The Entrepreneurial Operating System (EOS) integrates a holistic business model aimed to align and synchronize all the pieces of a business to produce the desired results. This process has caught the eye of many former, current and aspiring small business owners, including one entrepreneur who discovered EOS® through reading a best-selling novel. Former business owner, Margaret Dixon has read many books on the best practices to running a business, but nothing had enticed her more than the book, Traction: Get a Grip on Your Business by Gino Wickman.
“I literally had goosebumps,” Dixon said, describing her reaction to reading the book. The lifelong entrepreneur grew up in a family business and over the years has started a few companies of her own. Over the course of five years, Dixon transformed her latest company from a start-up with just a handful of employees to an established business with 500 employees and $35 million in revenue.
After selling that business in 2007, she became a facilitator for CEO Advisory Group. It was then that she picked up the book that would change her life and her career path forever.
“I remember the sleepless nights and the pain of a lot of that,” Dixon said, looking back on her days as a business owner. “And so when I read the book I was like, oh my gosh I wish I would have had this.”
Dixon trained to become a Certified EOS Implementer to teach the EOS Process to company leaders striving to increase their business’ success. Part of the EOS Process requires company leaders to express their company frustrations and concerns. She was surprised when she found herself listening to the same concerns over and over again with each client.
“So, completely different organizations, different teams, different types of businesses, but they all experienced the same five frustrations,” Dixon explained.
According to Traction, these five frustrations are:
- Feeling a lack of control – Feeling as if you have no control over time, investors, the market or your business
- Lack of profit – There’s never enough profit or cash
- People – Team members, customers, vendors and partners all have their own objectives and priorities and do not listen or follow through on actions.
- Hitting a ceiling – Your growth has stopped and you can’t break through
- Nothing is working – You’ve tried everything – all the popular initiatives, marketing strategies and seminars – but none have worked
To overcome these hurdles, Dixon said it’s important to step back and focus on the basics. The EOS Model outlines six key components that must be managed and strengthened to be a great business.
- Vision– Communicate a compelling image to everyone. Describe where the business is going, and how it’s going to get there.
- People– Surround yourself with great people. You can’t build a great company without help. It’s all about having the right people in the right seats.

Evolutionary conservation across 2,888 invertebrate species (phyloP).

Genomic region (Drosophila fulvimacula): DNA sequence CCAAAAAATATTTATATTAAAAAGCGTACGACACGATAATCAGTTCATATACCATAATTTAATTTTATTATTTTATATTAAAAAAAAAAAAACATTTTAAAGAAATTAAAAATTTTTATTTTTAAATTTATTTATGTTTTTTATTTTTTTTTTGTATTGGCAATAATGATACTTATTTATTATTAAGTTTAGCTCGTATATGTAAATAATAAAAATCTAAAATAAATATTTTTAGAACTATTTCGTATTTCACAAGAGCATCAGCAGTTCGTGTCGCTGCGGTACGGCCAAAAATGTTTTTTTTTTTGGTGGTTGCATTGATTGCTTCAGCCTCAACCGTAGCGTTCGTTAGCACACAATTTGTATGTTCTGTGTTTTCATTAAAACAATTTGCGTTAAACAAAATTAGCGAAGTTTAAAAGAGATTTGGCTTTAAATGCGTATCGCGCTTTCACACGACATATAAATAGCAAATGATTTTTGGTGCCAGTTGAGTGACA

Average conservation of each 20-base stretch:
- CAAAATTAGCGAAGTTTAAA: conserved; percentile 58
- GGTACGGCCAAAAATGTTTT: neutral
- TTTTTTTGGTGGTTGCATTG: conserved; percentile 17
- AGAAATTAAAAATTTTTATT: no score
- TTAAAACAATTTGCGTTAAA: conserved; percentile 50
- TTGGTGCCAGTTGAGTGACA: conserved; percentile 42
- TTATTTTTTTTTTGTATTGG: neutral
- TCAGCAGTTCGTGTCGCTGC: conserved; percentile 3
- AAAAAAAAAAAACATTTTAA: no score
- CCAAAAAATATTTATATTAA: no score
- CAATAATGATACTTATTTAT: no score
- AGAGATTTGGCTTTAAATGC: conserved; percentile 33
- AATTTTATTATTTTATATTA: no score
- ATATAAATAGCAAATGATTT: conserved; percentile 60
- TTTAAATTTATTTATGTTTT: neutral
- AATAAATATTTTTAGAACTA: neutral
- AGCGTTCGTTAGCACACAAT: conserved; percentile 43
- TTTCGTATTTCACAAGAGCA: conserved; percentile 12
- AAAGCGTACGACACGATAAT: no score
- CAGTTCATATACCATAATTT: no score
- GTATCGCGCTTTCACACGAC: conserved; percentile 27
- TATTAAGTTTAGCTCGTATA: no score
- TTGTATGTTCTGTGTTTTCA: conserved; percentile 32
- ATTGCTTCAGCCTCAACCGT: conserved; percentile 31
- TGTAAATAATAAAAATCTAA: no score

- Data– Define a handful of key metrics to free yourself from managing personalities, egos, subjective issues, emotions and intangibles.
When Vision, People and Data are strong, business leaders can focus on creating an open and honest work atmosphere. This new, transparent work environment will lead to the next three key components: Issues, Process and Traction.
- Issues– Constantly provide updates and direction on the challenges and obstacles that must be overcome to execute your vision.
- Process– Describe your way of completing each key element of your business. Each must be documented clearly and refined regularly.
- Traction– Entrepreneurs gain traction by becoming great at execution with focus, accountability and discipline. They take the company vision and make it a reality.
EOS Implementers like Dixon are vital for strengthening these last three components. Dixon brings the management teams together and makes a list of all of the company issues that are hindering business growth.
“Sometimes that means calling out the elephant in the room,” Dixon said. “That’s my job and it’s usually when we have some of the biggest breakthroughs.”
Once the list is made, Dixon will walk through each issue and tackle them individually. This brings forward real company problems and actual solutions for them.
“The model, process and tools work with any organization that wants to grow and become healthier and get people aligned around the vision,” Dixon said.
EOS has been around for nearly 20 years, and now operates more than 3,500 companies and has completed almost 20,000 sessions. Dixon said it doesn’t matter what type of business – family, non-profit, start-up, established or even government agency – EOS will work in any organization where you have people who are trying to do something more effectively.
The EOS Model is an important element in our process, the Five Fundamentals. The businesses in which we invest implement EOS with a certified implementer, like Dixon, who best fits their culture and business. Margaret most recently began working with the leadership team of one of our existing partner companies, Knowledge Center. Encouraging all companies with whom we speak with to implement an operating process, like EOS, we truly believe it is a game changer in creating a culture of transparency and accountability. It will give your company the best chance to grow in revenue, profit and overall team health.